It’s early morning, and already baby is experimenting with natural elements. He is checking out the properties of rock, wood and leaves. Each new treasure he finds is tested for weight and depth, and sometimes, if he can manage it before mama catches him, taste and edibility. The morning light is fine and crisp, and the sound of birds fills the air around us, including the cooing of the doves enclosed in the aviary.
There are other sounds, too. Above us, the older kids are playing on the new playscape. They have some complicated game going on involving light sabers and nerf guns. A kitty or two stops to sit on the picnic bench nearby and watch the children play. This is how morning begins on a relaxing weekend at Foxfire Cabins.
Jason and I had stumbled upon this collection of cabins right near the entrance of Lost Maples State Park a few years back, and had spent a night or two there when we didn’t feel like dealing with tent camping but wanted to enjoy the hill country. Since then, we have tried to go back a couple of times (most recently to celebrate my 40th birthday), but had to cancel our reservations. This time, we finally managed to get there, with a best friend’s family in tandem.
This first morning’s adventures took us to Leakey first, a town about thirty minutes to the west via Hwy 337, referred to by motorcyclists as part of the “Twisted Sisters” or “Three Sisters” route. “Oh great,” my friend’s husband said (sarcasm unclear), “Keely’s bringing us out to dig in the dirt for an hour”. And, we paid to do that, ha! I had given in to my middle son’s latest obsession and looked online for a place for us to go arrowhead hunting, finding an affordable option at Sam’s Digs at the Frio River Landing. For $5 a hour, we had all the dirt we could dig through, and could keep whatever we could find. One of my friend’s son found an arrowhead, and I found a huge “Frio” that Sam and his cronies there at the park made a big fuss over. Despite my son’s interest in this, in typical fashion he didn’t stick with the hard labor needed to find anything (like our trip to Crater of the Diamonds) and wandered about instead trying for a lucky surface find. For the money, though, it was a good deal and something we would try our hand at again.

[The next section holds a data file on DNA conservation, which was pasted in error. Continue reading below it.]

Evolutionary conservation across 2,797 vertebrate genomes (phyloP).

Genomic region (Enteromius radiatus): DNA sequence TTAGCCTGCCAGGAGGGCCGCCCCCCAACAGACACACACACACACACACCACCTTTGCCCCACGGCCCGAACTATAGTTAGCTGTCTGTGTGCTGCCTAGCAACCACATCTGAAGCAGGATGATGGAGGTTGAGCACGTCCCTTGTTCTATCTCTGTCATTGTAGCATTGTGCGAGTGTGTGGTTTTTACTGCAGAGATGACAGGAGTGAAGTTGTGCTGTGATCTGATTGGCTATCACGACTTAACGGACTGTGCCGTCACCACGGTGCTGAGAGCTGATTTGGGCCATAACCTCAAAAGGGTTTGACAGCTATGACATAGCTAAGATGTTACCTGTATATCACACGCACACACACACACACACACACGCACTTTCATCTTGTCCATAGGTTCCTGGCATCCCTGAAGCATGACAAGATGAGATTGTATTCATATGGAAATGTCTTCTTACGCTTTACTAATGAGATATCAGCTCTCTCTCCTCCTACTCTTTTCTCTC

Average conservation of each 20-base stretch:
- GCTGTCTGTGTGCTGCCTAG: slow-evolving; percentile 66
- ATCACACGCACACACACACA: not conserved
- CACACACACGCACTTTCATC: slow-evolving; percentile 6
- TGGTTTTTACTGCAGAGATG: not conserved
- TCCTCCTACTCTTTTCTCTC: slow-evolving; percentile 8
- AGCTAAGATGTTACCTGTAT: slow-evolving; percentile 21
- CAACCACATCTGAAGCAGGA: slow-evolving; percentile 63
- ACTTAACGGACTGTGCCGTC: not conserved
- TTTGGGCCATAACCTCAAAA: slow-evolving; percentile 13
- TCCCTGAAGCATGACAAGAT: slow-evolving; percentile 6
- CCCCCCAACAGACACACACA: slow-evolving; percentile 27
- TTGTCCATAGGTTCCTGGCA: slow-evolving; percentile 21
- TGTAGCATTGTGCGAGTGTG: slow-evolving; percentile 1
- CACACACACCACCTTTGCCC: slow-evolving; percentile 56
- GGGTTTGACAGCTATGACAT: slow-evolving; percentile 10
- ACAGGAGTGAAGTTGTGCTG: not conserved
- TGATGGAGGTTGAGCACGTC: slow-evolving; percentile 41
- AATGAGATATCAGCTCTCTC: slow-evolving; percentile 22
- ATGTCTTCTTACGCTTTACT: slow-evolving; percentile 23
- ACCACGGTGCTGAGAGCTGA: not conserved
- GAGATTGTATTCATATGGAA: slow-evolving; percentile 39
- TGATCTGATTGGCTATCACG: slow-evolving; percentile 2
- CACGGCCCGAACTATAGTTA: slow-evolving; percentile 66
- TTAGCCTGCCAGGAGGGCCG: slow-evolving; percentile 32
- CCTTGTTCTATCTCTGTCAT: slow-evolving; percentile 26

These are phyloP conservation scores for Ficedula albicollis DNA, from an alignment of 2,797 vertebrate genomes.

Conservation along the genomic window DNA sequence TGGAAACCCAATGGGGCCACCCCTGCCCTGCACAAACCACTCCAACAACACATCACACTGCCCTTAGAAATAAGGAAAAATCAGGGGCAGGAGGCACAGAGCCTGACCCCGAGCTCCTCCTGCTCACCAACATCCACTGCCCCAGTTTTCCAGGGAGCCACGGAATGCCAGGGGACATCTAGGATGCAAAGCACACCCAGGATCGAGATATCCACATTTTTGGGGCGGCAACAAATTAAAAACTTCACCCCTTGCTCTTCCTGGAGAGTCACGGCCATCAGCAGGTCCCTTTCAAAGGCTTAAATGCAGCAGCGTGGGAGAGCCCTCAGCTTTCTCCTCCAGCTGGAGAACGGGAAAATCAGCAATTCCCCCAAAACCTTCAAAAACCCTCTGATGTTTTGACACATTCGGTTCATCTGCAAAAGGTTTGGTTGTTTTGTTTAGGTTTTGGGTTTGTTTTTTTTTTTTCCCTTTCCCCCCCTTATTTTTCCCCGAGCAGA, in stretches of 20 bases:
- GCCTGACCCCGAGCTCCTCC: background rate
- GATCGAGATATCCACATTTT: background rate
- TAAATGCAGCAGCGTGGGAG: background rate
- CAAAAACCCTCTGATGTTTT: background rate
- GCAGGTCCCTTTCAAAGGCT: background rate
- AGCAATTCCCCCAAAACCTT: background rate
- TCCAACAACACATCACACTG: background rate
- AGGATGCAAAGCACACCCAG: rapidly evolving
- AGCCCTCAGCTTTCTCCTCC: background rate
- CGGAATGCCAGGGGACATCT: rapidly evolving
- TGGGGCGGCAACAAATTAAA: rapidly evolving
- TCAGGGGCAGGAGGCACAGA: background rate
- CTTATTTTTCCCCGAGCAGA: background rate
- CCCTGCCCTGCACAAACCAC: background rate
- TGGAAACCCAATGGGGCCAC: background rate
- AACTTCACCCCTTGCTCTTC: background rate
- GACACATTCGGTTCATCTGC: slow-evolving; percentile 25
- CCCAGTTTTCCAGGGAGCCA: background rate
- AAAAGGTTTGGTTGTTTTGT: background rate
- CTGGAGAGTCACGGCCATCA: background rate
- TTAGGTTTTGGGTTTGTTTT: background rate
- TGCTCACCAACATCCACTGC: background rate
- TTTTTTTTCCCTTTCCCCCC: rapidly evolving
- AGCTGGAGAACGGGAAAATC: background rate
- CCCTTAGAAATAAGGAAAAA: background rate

After this, we caravaned south to Garner State Park, a popular park in the summer because of the historic dance, but a lovely place to visit no matter what time of year. We had a picnic lunch at the edge of the Frio River, then made a decision about a hiking trail to pursue. Jason had his heart set on the challenging Mt Baldy Trail, so we agreed to try it. I had tried this one back when Kaleb was a baby and AJ was about six, but had to turn back around because it got too tough with the baby in hand. This time, even with the Osprey baby carrier, there was a time coming down that the only safe way to approach the trail with a baby was to do a hand off, person to person, down the slippery and steep incline. It wasn’t a long trail, but it was steep, and all had a sense of victory after reaching the summit and then making it back to the parking lot safely.
After this, we completed the Hill Country Square that we had started this morning: Vanderpool west to Leakey, Leakey south to Concan, Concan east to Utopia, Utopia north to Vanderpool. We ended the night with a fajita feast courtesy of our friends, and like the night before during our burger fest, we wandered freely between the two cabins.
At some point, my best friend and I were sitting between the cabins with my oldest son, looking at awe at the multitude of stars we could see from this location. It felt like we could see the whole Milky Way, and we identified which constellations we could and watched for shooting stars as we talked.
In the morning, we got up and baby resumed his experiments, trying to touch and throw all the leaves, rocks and sticks he could find. My friend’s family played a little round of basketball and the kids continued their complicated Star Wars themed game. After we were all packed up and fed, we went next door to Lost Maples and hiked a few miles round trip to “Monkey Rock” and back. On the way home, we all met up one last time at the Old Spanish Trail Cafe in Bandera, a place where one could eat a down home country lunch buffet, where pancakes were served all day, and where, if you were interested, you could sit in a bar stool saddle.
It was a perfect weekend with friends, and I am already dreaming of the next time we can do this. I don’t know if it will happen again this year, but perhaps next year we can come out in the fall when the leaves turn, or in the summer when Sebastian is old enough to come with us tubing on the Frio and Medina Rivers. When we come, we will most likely return to Foxfire, a place that will always be dear to us, a place where I hope we come back to time and time again.